Planning for Canning!

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Are you one of the many people who took up canning last summer as we were all home due to Pandemic? I noticed that there was an absolute run on all the canning supplies in every store that I checked. Now luckily I bought my equipment back in 2017 after Hurricane Irma knocked power down and I didn’t get it back for a week!

Folks, I’m Pennsylvania German and was raised to can with a Water Bath, that’s what my mom used. But if you are trying to can vegetables or soup, you need a Pressure Canner. My oldest daughter called me last year trying to find one for sale. At that time, they were selling for several hundred dollars!

So if you are planning to continue canning, now is a good time to start gathering your supplies. Besides the obvious jars, you will want/need:

  • Water Bath Canner – I found out the hard way that you can’t pressure can jelly and a pressure canner isn’t deep enough to do water bath with quart jars!
  • Pressure Canner – Note that I said canner, not Cooker. The USDA warns against trying to use a Pressure Cooker due to variations in pressure. This may not be a problem for cooking, but you need the consistency to kill all the toxins.
  • New lids – This is something else that can’t be stressed enough. When you opened that jar, you bend the rim to break the seal.

Recipe Books

The most trusted resource in home canning for over 100 years, the 2015 release of the Ball Blue Book is its largest update since the first edition in 1909. Expanding 56% from the previous edition, the 37th edition of the Ball Blue Book includes 75 new recipes, pictorial step by step guides for beginners, a special section for Meal Creations and unique “You Choose” and “Our Tip” recommendations where creative variations and helpful techniques are listed for creating your own signature foods

Canning Essentials is a go-to beginner’s guide that will take you step-by-step through the different processes of canning fruit and produce. From canning vegetables, like tomatoes and squashes, to preparing homemade jam, salsas, relishes, and so much more, this book simplifies food preservation so that even today’s busiest people can find time to do it themselves. Emphasizing cost-saving and sustainable food safety, you’ll learn methods for both freezing, canning, pressure canning, and water-bath canning, then discover over 60 delicious recipes for homemade jelly, chutneys, pickles, and more. With helpful charts throughout to detail methods with specific timings, temperatures, and required equipment, this book will teach you everything you need to know about preserving and canning fruits and vegetables.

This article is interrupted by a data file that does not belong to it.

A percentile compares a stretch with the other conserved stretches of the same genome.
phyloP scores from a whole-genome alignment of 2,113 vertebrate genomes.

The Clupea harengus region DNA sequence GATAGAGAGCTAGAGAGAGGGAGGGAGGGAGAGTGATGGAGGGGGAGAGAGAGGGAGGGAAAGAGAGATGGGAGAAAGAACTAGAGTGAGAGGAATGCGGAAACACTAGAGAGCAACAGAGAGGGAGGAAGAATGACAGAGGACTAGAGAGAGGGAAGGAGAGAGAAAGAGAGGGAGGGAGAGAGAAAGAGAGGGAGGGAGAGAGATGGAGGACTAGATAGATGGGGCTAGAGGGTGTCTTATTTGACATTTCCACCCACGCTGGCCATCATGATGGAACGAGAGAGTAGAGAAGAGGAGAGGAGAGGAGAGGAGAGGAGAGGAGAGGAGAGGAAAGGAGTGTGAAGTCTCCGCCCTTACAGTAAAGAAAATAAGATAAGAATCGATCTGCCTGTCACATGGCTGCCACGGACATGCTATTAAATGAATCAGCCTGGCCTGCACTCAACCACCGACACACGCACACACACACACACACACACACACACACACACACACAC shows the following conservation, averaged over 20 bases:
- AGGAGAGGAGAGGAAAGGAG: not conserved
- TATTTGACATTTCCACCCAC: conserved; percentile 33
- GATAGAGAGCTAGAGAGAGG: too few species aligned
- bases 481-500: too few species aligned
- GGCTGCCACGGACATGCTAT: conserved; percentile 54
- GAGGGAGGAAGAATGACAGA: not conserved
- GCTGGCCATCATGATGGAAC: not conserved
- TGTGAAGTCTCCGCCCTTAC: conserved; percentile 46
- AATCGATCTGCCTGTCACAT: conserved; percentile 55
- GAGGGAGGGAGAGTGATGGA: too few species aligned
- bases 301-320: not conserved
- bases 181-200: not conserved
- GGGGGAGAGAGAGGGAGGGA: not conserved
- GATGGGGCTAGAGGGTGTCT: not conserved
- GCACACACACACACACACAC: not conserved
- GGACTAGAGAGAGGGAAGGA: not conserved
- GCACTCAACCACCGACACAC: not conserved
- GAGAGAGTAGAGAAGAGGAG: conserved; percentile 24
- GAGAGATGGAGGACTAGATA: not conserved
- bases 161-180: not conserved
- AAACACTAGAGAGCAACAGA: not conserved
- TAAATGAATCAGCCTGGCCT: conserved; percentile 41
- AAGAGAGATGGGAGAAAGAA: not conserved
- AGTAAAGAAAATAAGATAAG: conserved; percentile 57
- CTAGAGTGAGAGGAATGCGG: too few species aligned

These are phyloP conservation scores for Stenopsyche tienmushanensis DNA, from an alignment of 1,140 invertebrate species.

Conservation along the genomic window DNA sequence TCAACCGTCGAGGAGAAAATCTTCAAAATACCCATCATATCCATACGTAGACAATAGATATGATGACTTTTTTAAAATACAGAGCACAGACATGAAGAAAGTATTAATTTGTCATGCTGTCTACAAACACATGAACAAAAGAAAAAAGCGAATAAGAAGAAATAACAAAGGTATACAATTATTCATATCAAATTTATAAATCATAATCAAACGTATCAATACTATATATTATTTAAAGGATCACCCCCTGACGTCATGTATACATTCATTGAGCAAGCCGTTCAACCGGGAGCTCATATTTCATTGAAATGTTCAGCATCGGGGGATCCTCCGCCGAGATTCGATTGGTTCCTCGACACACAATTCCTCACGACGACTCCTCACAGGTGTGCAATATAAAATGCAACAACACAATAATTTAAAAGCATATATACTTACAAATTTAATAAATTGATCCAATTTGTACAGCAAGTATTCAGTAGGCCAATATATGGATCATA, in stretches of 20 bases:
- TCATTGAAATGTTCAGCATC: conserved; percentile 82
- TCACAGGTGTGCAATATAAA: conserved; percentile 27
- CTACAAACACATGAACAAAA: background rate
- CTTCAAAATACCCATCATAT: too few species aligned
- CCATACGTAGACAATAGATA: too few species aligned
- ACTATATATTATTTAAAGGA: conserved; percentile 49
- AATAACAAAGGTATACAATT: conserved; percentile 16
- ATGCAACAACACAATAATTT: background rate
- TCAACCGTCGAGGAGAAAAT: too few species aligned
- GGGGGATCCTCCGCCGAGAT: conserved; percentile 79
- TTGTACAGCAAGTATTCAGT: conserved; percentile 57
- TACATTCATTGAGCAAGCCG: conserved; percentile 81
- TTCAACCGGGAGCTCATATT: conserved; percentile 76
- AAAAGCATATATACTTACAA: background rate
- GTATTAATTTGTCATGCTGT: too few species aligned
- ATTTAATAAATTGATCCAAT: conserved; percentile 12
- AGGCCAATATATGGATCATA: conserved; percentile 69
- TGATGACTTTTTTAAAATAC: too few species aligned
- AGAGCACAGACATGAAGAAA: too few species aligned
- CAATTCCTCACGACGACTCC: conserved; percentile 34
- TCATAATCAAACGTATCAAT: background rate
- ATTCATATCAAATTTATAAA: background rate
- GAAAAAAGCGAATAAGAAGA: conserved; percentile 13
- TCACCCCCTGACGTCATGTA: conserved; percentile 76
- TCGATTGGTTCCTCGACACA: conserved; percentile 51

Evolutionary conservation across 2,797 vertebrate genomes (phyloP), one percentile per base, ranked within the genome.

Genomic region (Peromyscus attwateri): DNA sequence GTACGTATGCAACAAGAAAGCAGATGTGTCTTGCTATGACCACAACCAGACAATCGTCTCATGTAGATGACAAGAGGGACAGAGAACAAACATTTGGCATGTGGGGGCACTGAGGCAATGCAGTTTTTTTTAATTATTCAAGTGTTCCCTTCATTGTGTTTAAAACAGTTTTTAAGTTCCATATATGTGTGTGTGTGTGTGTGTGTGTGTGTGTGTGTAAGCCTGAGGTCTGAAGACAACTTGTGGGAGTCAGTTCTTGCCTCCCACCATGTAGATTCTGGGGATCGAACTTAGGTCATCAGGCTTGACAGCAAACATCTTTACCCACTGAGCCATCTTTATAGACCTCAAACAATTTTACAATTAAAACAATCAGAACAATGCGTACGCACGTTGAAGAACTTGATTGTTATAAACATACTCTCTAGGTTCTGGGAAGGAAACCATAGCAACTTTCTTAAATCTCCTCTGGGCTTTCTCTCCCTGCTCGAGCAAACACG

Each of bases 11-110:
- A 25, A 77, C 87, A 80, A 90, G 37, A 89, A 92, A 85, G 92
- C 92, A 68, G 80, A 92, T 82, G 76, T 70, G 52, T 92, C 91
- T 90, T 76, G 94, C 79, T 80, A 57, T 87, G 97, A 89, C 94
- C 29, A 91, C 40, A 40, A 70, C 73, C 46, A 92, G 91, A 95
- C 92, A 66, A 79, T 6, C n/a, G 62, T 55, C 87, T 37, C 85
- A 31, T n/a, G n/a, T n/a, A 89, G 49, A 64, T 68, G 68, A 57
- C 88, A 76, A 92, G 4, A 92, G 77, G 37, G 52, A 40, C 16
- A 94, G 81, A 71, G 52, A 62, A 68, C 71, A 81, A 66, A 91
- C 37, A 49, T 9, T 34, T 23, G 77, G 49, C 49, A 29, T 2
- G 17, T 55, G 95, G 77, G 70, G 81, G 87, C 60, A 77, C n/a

Canning perfected the America’s Test Kitchen way.

The art of preserving produce by canning and preserving has come full circle from grandmother’s kitchen to a whole new generation now eager to learn it. This detailed guide to home preserving is perfect for novice canners and experts alike and offers more than 100 foolproof recipes across a wide range of categories, from sweet jams and jellies to savory jams, vegetables, condiments, pickles, whole fruits, and more. Let the experts at America’s Test Kitchen show you how to do it right with detailed tutorials, troubleshooting tips, equipment information, and insight into the science behind canning.

From the author of The Homestyle Amish Kitchen Cookbook comes a great new collection of recipes, hints, and Plain wisdom for everyone who loves the idea of preserving fresh, wholesome foods. Whether instructing a beginning canner or helping a seasoned cook hone her skills, certified Master Food Preserver Georgia Varozza shows people how to get the very best out of their food.

These are just a few of the books available to you. I should warn you, they will all cover the basic principles of canning safely .

Getting By on Less Money!

There may be affiliate links in this post. As an Amazon Associate, I may earn a small commission from qualifying purchases.

As this pandemic drags on, more people are struggling just to get by from day to day. My heart truly goes out to all those folks who worked at a small business that either was dependent on tourism or even the Sports teams. I include those folks who owned or worked at the small bars and cafes that are shutdown right now. These folks are out of work through no fault of their own. They might not have been getting rich, but they made enough to pay their bills.

All that has changed now. People who would have never thought about cooking at home, or even preserving food for later use, now have the time to do that. It was funny, right after the pandemic became real to everyone, there wasn’t a bag of All Purpose Flour on the shelves to be found. Families were now learning to bake. At this point in time, it’s canning supplies that are short supply! My daughter called me a few month ago looking for a pressure canner. They aren’t hard to use, just hard to find! Take a look at this page on Amazon, Pressure Canners. After Hurricane Irma in 2017, I bought both a water bath canner and a pressure canner from Walmart’s, neither one cost more than $100. Take a look at those prices today. And for those of us who already had the jars, the new problem is canning lids!

So when I saw this article on MSN the other day, I just had to copy the URL. We could all use a few money-savings tips from Grandma’s time! Enjoy Folks!